Maxine Sherard: I am the an Alternate on the Redistricting Commission for the City of San Diego, and I live in District 4. I don’t have a vote, but a lot to say. I have shadowed this Commission for the last six months attending most of the meetings, and I take the job very seriously. I support the awesome job this Commission has. They have been stretched many different ways. I’m going to be there until the end, because I want to help put you back together and make the right decisions. If you should error, I would think that it would be because of the time restraints. I think that is why the preliminary map is here, and it has glitches in it, but the glitches can be repaired. We appreciate you hearing what we have to say. One of the ones I have a pet peeve with is of course Webster, and it is dangling out there — like a "Hanging Chad." The elusive "Chad" is City Heights that is left in District 7. I would like you to give strong consideration to reuniting City Heights east with City Heights west. That is how the City mandated it in terms of its neighborhoods and communities. It is a community that has united 70 percent or more people of color — they would fall under the Voting Rights Act as protected people. I believe if it remains in District 7, you would be in violation of the Voting Rights Act. Redistricting is a serious matter because it will last for ten years. What it does is to guarantee the people represented in those Districts, equal and fair representation. Keeping City Heights in District 7, while thinking of moving Webster out, to me would not be a consistent way of thinking. For the same reason you would move Webster out of 7 as you have it in the preliminary map, is for the same reason that you should move City Heights out -- it just doesn’t belong. The people have different issues and concerns that should be addressed. City Heights is one of the most blighted areas; one of the most under represented areas; it has the lowest turnout; it has problems unique to that area. The development has taken place in spite of being divided into those 3 Districts. So, I would urge you this evening to not listen to Special Interest groups, because that’s what they are. I don’t live in City Heights. I don’t have any real investment other than to see that the rights of the people are to be protected. These are people who need to be empowered. They need to be brought together under one person who can address the issues that are unique to City Heights. In the final analysis you are going to really take this job seriously and reunite City Heights into District 3. Thank you.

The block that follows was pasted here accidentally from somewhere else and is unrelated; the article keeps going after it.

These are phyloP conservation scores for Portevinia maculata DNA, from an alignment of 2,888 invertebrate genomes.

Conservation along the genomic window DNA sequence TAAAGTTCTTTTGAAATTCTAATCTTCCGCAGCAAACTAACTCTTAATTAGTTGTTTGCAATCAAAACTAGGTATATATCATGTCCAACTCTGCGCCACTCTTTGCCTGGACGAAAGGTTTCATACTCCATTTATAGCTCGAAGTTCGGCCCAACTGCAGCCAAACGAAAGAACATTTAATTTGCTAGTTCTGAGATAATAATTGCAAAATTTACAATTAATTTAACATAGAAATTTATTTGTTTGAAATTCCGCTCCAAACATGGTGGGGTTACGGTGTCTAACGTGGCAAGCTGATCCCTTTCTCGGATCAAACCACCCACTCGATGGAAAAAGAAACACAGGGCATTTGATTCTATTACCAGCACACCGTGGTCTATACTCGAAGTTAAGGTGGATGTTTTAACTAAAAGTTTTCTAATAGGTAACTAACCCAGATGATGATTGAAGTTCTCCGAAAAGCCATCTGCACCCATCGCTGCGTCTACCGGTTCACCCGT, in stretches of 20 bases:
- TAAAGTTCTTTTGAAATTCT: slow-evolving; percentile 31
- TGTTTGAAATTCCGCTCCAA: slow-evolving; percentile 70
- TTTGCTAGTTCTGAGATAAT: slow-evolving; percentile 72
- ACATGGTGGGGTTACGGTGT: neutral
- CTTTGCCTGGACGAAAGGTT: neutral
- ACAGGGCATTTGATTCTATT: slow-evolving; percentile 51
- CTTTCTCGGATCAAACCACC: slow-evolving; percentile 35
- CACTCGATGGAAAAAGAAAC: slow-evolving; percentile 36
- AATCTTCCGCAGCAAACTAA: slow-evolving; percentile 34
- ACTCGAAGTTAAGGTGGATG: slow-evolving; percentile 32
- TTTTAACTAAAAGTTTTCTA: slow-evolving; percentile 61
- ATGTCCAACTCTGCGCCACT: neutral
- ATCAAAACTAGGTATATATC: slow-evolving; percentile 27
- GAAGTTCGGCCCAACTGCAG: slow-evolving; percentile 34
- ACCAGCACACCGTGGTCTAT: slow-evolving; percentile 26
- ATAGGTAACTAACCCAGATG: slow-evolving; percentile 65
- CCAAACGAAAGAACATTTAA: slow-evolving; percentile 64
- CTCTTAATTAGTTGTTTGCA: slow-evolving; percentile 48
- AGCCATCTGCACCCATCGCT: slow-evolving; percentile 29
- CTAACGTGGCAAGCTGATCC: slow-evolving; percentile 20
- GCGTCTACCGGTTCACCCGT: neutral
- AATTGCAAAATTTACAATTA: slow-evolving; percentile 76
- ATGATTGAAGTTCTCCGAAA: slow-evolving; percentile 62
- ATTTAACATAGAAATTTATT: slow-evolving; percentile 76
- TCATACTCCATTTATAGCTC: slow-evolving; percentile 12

Judi Bonilla: I live on the border. I’m here to ask you to rethink that border line. When I look across the street, my neighbors share my concern regarding the speeders down Streamview Drive. When I look across the street, those neighbors are looking out for the people who blow the stop signs. When I look across the street, I see faces that look a lot like mine. To divide Streamview Drive is not in its best interest. What I have heard in the last couple of meeting is — it’s all about College Grove, and the money it gives. I would sincerely urge you to keep the Darnell area and the College Grove area in one solidified community. Allow us to stay within District 7. I’d like to share that I have had the opportunity to live in 3 different countries, and the reason we are here is that we are all Americans. Part of this is a democratic process we enjoy. I’m asking you to allow Darnell to stay within District 7, and to really rethink that boundary line you are starting to draw right across somebody’s front door. Thank you.


Bill Watkins: I have just questions of clarification. Why is it that District 5 looks like Cap Cod up there in the right-hand corner -- and District 2 seems to have a badge out in the Pacific ocean?

Operations Director Staajabu Heshimu: That badge really is in the Pacific Ocean, it happens because the City actually owns a couple of feet into the Ocean.

Senior Planner Joey Perry: The City boundaries do go out into the ocean a ways. All of the census tracts that are on the ocean should be coming out about that same distance. District 5 looks like that in part, because that’s what the City looks like. It is a very unusual shape.